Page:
And yes, they do wear traditional kimonos here and there, especially during the weekends. Think there might even be an ongoing initiative by the city trying to promote traditional wear - which I'm all for btw. Though most of the perfectly adorned kimono-clad girls daintily tripping down the lanes would most likely be fellow tourists renting costumes from the numerous stores here.

And isn't the kimono just lovely, even on a tiny tyke?

Some things however you never actually notice till you're there in person. Like the assiduous shopkeepers I mentioned earlier. The simple purchase of an inconsequential item turns out to be quite a ceremony as well. After receiving payment for said item, the shopkeepers always make it a point to only hand the beautifully wrapped parcel, sometimes with multiple layers of wrapping, at the door of their store, followed by a perfectly executed bow and repeated exhortations to return.

And can I mention how very hardworking they all are? For the storekeepers and the restaurateurs, not a single moment is lost in lackadaisical contemplation. When there are no customers to prepare for, the shopkeepers would be busy sweeping the already immaculate floors, wiping the spotless tables, taking out the garbage, arranging the eating utensils, folding the napkins, rearranging the menus etc. And most restaurants here only hire one or perhaps two waitpersons. Efficiency at its best.

Some sentimental visitors here of course expect the stores to be situated in humble wooden quarters bisected by narrow cobbled streets and that's true for some part of the city but not all. Sepia-toned images of ancient wooden quarters are true enough but not as numerous as one would think from the gushing travel brochures. For the most part, Kyoto is modern steel and concrete quite comparable to any other contemporary Japanese city.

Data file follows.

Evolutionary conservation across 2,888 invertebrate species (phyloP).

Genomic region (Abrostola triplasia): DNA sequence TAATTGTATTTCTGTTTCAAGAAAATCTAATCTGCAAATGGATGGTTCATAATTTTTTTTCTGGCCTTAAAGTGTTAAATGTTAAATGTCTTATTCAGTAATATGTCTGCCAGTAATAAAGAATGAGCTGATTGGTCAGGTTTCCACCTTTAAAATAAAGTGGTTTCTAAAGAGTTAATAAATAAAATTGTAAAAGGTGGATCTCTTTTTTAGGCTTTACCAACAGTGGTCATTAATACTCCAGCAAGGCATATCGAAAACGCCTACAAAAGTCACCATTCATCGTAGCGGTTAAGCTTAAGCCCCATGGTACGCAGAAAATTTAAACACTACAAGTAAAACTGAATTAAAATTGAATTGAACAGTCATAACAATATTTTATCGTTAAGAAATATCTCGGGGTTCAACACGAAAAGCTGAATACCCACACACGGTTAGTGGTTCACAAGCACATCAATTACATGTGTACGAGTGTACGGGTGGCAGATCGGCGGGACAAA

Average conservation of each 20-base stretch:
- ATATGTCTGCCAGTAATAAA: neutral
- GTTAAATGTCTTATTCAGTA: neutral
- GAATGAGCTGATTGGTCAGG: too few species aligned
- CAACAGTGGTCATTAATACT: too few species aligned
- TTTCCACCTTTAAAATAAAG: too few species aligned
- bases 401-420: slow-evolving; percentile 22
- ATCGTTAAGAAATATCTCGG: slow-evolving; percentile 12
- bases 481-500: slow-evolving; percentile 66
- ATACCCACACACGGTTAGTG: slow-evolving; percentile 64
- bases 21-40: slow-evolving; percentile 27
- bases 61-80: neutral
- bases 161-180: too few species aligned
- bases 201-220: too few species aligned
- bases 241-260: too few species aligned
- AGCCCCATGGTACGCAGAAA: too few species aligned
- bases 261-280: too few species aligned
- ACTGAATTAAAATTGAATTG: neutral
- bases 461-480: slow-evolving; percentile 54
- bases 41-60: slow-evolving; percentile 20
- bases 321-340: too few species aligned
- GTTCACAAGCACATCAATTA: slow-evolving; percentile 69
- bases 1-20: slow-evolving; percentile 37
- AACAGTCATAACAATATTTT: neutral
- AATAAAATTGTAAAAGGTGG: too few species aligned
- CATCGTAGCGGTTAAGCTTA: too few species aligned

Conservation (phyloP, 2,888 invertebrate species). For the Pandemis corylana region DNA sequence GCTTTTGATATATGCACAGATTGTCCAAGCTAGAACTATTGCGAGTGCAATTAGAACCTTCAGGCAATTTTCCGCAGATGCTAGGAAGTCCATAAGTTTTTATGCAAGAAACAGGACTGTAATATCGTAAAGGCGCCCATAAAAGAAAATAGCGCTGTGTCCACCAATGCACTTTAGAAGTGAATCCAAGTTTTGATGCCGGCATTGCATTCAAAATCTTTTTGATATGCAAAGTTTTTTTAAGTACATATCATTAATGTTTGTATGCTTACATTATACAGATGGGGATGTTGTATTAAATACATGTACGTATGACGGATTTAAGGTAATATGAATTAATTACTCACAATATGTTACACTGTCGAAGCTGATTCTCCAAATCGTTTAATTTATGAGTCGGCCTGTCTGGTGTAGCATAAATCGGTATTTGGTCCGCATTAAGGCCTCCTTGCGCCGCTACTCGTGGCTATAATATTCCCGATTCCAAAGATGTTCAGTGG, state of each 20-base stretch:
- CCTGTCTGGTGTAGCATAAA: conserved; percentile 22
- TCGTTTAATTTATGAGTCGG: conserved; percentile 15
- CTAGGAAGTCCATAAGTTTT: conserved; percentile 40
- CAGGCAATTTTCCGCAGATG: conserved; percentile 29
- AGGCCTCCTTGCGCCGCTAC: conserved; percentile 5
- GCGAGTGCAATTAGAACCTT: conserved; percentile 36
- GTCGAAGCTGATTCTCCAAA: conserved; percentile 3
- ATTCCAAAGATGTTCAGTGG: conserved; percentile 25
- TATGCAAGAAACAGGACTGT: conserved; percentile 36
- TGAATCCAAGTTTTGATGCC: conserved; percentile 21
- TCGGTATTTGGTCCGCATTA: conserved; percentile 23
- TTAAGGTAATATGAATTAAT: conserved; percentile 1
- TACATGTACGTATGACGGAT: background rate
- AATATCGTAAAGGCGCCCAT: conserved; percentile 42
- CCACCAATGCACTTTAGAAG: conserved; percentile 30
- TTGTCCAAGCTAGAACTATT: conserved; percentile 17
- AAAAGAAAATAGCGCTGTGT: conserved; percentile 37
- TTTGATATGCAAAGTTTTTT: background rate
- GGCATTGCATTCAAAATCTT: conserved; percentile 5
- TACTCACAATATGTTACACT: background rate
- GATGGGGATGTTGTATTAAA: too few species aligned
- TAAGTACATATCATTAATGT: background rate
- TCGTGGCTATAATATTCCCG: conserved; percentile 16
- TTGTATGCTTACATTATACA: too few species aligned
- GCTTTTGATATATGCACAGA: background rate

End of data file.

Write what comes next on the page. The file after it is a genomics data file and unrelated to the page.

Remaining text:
And one odd thing to add but it has to be said. Glasses made here are not only shockingly cheap but also amazingly fast. Take several minutes of browsing through the hundreds of choices available in one of the many chain stores here - and in barely half an hour, you could have your individualized spectacles ready for you. With lens ready, mind you. Such a tempting offer that we purchased several.

Didn't need anyone to tempt us into buying the kimonos! After a day or two of strutting about in the yukata, it seemed just so easy and natural that we couldn't help but purchase a few for ourselves. Bold solid colours in the usual range of blacks to blues for the men unfortunately - unlike the dazzlingly beautiful patterns in dozens of vibrant shades for the girls. Tried my best to recall which side to place on top ( usually left over right ), took even longer to master the more intricate knot on the obi sash ( rather than just the simple one for yukata at home ) but I finally managed.

In fact I'm wearing one right now. 

Sunday, March 09, 2014

Spirited Away

Calvin : Where are we going after this? 
Paul : Temple.
Calvin : Didn't we just finish visiting a temple? 
Paul : Yes. 
Calvin : What are we doing tomorrow then?
Paul : Temple. 
Calvin : All temples?
Paul : It's all temples. 

It's Kyoto. Though my patent disregard for sombre spiritual spectacles ( not to mention awe-inspiring postcard-ready vistas ) is nearly infamous, it's almost impossible to escape from the dozens of temples here. Or shrines. Can pronounce quite emphatically without a doubt that there's a monumental historical shrine on almost every corner.

Sometimes even two.

Unlike in China where the communist revolutionaries did quite a number on their numerous temples. Or even Korea where barbaric invaders kept razing entire cities to the ground.